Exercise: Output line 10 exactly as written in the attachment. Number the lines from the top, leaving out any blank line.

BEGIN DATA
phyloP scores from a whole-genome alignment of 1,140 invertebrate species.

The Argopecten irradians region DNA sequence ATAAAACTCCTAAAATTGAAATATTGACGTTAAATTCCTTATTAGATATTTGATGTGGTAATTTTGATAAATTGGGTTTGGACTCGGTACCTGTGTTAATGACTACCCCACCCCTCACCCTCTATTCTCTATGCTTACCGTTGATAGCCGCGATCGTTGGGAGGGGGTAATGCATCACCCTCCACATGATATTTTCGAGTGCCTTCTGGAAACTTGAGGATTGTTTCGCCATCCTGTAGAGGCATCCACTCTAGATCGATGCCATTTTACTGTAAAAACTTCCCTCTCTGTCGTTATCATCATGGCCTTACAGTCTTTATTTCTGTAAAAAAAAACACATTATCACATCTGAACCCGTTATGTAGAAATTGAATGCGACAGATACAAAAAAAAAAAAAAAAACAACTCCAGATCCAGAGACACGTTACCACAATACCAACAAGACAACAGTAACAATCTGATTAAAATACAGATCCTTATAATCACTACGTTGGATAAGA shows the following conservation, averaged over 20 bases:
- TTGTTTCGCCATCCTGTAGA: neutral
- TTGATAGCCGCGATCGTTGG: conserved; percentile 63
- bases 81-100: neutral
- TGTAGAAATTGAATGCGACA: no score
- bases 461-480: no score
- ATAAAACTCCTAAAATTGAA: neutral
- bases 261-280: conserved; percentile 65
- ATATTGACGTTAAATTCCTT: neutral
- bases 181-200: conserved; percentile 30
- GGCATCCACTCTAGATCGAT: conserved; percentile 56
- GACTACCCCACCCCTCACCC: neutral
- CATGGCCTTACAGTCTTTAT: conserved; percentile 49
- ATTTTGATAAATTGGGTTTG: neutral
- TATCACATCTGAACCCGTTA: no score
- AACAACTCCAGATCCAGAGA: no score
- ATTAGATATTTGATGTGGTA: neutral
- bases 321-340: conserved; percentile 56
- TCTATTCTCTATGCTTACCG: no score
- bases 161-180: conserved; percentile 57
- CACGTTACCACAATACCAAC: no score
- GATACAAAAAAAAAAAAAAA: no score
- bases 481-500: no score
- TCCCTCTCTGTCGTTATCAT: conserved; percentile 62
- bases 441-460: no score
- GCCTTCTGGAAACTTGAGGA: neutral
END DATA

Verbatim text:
- ATATTGACGTTAAATTCCTT: neutral